Once upon a time those taxes paid for priests to protect us from angry gods. Today, we like to think our needs are a little more sophisticated, but the model’s essentially the same.
Now I think about it, I guess that all seems pretty simple. That is the model.
But then, are our services here on earth the way they are because they had to be that way? Or are they just accidents of the way thing happened to turn out? We’re meant to be building a bold new society, remember. Could there be a chance to do things differently? Perhaps…
So where do we start?
Well let’s start from first principles: What’s the most basic question we can ask?
How about this?
Why do we have public services in the first place? What’s the point of them?
Are they there to ensure everyone’s most basic needs are met? Or those of the most vulnerable? Or should they help each and every one of us fulfil our greatest potential? If it’s only our basic needs, then what do we regard as ‘basic’?
On earth we seem to have added free wifi and a long battery life to the base level of Maslow’s hierarchy of needs. But bear in mind that on Mars our basic needs will include not just food, water and shelter, but access to air, heat and protection from radiation.
Can we really indulge in aiming for anything much more advanced?
On the other hand, this mission is meant to be the culmination of mankind’s greatest scientific genius. Would it be a complete waste if our services weren’t geared towards fulfilling our loftiest goals?
Alternatively, if it’s all about protecting the most vulnerable, should it worry us that all the way from the Tudor poor laws to Universal Credit via the Victorian workhouse, the same debate has run on and on about whether you can have welfare policies that protect against destitution but without encouraging dependency? If we haven’t solved it in 500 years what hope do we have now?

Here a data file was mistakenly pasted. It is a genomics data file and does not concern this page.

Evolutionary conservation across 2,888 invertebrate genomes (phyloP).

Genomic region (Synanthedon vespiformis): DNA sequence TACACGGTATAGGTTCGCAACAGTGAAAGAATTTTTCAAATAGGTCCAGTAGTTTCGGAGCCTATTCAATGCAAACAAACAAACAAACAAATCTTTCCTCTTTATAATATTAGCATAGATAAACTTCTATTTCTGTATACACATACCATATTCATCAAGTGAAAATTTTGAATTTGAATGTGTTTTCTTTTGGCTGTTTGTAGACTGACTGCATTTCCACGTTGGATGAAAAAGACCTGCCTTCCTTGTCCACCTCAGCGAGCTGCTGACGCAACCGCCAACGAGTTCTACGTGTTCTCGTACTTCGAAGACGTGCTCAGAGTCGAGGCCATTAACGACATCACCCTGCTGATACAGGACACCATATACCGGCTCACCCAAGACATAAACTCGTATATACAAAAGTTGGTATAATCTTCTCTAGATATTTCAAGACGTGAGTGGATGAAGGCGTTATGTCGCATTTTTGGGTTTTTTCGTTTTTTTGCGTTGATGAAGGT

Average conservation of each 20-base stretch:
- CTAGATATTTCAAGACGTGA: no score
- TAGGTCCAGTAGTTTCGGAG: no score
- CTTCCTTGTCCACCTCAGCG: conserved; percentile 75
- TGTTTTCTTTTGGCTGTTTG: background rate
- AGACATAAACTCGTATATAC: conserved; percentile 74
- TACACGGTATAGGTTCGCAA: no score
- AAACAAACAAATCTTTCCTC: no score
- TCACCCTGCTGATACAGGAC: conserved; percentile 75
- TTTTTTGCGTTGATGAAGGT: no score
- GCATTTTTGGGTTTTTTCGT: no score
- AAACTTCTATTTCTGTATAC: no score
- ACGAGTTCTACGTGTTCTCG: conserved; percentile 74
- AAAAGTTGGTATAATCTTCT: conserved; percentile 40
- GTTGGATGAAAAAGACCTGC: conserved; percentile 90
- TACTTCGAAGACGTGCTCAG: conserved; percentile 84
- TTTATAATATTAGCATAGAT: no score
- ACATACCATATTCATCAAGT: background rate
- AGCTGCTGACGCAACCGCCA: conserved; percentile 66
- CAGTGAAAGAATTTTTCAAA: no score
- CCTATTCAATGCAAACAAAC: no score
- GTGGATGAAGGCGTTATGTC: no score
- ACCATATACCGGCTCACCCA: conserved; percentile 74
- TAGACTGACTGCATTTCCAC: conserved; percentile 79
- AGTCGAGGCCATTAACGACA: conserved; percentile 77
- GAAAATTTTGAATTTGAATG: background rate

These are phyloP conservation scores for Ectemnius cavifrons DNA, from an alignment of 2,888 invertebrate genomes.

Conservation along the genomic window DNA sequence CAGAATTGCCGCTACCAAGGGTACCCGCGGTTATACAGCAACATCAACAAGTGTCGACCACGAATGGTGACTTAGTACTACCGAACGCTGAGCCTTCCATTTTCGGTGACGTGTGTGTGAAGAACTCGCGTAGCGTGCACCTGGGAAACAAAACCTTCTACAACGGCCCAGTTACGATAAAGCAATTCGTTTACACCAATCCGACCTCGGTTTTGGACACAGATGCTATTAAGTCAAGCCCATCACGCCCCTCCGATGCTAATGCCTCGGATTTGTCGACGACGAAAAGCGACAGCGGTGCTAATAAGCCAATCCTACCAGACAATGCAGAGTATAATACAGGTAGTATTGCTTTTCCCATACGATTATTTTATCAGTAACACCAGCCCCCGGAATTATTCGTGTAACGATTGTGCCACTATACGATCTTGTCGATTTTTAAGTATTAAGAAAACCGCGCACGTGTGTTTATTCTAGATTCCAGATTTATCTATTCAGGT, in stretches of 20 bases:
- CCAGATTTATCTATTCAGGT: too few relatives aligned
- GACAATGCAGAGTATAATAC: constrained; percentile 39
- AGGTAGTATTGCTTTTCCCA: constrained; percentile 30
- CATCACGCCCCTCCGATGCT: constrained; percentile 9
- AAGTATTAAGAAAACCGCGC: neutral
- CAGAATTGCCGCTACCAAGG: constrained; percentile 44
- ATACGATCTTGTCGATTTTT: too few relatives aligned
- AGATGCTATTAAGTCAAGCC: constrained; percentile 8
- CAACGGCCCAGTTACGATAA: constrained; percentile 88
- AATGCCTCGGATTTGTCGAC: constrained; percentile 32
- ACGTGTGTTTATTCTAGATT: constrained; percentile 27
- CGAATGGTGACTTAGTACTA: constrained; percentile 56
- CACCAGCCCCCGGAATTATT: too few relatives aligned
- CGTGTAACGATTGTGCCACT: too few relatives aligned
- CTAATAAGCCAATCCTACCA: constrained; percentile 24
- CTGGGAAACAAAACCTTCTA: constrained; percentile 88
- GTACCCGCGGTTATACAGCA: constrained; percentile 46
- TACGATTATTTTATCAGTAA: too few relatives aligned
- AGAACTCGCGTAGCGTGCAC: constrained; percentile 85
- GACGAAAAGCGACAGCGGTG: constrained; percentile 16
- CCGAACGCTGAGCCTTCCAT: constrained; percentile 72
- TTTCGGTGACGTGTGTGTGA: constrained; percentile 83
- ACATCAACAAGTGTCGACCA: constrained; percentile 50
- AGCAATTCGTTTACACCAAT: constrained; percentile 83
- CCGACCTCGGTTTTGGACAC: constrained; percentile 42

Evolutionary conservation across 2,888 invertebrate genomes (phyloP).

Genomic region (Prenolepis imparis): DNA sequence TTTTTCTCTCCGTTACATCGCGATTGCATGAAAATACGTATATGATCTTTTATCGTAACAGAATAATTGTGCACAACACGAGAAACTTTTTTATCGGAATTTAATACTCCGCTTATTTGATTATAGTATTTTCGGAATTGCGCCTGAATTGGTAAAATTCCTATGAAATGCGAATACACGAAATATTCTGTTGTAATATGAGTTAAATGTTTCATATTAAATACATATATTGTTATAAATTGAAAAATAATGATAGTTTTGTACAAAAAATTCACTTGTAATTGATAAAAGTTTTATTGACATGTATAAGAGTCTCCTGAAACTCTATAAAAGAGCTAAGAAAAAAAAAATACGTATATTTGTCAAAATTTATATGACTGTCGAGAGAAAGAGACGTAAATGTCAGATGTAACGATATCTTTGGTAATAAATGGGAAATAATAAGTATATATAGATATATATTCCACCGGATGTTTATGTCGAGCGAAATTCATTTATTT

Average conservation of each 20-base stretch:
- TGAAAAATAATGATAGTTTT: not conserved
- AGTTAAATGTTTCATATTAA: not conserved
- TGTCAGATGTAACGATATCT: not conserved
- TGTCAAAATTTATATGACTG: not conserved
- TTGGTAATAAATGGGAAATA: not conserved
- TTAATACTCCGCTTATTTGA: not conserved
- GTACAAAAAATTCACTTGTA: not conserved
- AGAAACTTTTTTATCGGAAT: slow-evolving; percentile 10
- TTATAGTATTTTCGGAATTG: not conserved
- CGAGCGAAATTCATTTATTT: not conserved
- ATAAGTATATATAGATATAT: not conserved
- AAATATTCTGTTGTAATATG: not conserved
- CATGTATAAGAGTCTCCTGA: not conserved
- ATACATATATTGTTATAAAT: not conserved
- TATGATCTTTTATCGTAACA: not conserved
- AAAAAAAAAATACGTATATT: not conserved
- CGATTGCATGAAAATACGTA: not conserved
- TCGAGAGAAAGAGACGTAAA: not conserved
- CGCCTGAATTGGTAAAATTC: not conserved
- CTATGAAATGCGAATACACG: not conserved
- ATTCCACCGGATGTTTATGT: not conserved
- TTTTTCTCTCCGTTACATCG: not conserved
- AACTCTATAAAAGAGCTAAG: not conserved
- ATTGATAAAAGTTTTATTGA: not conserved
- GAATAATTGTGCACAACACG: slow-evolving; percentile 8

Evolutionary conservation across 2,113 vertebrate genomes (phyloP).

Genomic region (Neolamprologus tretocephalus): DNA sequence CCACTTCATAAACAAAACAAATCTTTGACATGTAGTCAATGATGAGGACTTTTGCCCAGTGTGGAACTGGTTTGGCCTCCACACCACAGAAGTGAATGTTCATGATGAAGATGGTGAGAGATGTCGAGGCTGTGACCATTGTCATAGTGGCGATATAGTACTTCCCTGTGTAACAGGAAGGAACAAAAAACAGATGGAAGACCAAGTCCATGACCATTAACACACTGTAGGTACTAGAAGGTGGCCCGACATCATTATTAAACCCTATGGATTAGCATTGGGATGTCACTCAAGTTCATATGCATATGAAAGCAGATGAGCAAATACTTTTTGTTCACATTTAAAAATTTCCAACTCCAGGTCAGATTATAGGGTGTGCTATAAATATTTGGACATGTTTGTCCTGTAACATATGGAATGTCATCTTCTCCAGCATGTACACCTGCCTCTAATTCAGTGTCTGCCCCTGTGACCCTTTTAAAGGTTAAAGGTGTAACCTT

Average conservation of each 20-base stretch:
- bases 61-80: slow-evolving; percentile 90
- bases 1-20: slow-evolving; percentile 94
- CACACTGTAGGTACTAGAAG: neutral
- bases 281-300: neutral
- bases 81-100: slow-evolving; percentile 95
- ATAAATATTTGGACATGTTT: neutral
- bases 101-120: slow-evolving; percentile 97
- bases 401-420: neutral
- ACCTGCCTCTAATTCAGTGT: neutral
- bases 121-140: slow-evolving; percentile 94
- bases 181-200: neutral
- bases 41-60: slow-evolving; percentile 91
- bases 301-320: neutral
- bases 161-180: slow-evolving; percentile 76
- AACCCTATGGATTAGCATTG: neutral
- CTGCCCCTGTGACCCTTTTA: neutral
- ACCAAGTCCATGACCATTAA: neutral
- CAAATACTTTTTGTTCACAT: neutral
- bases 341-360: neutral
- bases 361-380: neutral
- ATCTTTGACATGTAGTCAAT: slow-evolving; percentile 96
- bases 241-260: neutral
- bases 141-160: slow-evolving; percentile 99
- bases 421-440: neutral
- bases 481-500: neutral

Perhaps I’m overthinking it. Maybe it’s much simpler than that.
Perhaps we need public services because they’re the foundation stones on which other things can happen or be built. The essential infrastructure that it’s not in any single group’s interest to pay for, but which everyone needs.
The provision of air, food and water is the foundation for us living at all. Our transport infrastructure is the foundation for being able to move. The infrastructure of our justice system is the foundation for our safety. Our digital infrastructure is the foundation on which we communicate and work.
But, still it feels like I’m missing something. Could the rationale for public services actually be much more profound?
In some ways, don’t we need public services to create our community? We’re trying to build a new Martian state, remember.
But which comes first: the state or its services?
It’s natural to assume that communities form, and then they create services to fulfil their needs. But might it be the other way round?
Doesn’t history show us that providing basic infrastructure like transport is what helps knit communities together that would otherwise remain isolated and distinct? Isn’t it true that having things like post offices, police stations and hospitals across an entire territory become the common icons that make us identify as citizens? And that having people employed as police officers, teachers and nurses builds our collective sense of loyalty and belonging?